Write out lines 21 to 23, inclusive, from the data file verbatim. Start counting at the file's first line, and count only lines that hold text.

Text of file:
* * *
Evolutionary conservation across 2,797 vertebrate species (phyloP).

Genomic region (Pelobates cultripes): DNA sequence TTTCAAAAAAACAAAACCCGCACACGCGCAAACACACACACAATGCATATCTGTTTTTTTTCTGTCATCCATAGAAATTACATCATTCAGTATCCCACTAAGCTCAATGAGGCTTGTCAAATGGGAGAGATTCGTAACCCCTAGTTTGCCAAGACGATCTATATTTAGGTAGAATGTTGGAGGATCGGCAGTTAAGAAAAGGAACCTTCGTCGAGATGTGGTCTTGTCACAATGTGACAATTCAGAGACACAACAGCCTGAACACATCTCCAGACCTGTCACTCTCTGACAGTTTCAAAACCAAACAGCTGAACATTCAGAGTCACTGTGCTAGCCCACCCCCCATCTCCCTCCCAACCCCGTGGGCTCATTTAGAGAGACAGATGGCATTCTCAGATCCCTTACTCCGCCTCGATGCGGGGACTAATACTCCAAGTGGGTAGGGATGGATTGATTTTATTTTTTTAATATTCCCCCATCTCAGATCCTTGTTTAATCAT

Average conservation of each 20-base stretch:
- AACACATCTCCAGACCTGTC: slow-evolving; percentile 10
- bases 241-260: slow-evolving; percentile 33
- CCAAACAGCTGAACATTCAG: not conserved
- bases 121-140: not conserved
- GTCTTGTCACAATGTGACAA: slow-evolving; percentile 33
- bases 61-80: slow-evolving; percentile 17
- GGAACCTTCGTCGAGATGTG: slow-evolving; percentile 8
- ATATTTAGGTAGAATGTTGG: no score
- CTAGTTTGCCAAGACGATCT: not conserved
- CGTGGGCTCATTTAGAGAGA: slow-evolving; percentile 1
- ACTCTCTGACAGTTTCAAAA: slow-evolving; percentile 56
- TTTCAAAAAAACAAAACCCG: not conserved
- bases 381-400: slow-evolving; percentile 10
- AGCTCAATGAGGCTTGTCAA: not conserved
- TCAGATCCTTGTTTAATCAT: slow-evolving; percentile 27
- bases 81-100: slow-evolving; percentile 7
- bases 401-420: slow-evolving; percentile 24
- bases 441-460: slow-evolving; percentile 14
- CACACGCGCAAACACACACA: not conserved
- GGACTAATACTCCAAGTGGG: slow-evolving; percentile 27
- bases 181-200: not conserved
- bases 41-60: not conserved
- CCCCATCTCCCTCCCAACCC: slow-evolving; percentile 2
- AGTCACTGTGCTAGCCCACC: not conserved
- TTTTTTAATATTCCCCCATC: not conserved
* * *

- bases 441-460: slow-evolving; percentile 14
- CACACGCGCAAACACACACA: not conserved
- GGACTAATACTCCAAGTGGG: slow-evolving; percentile 27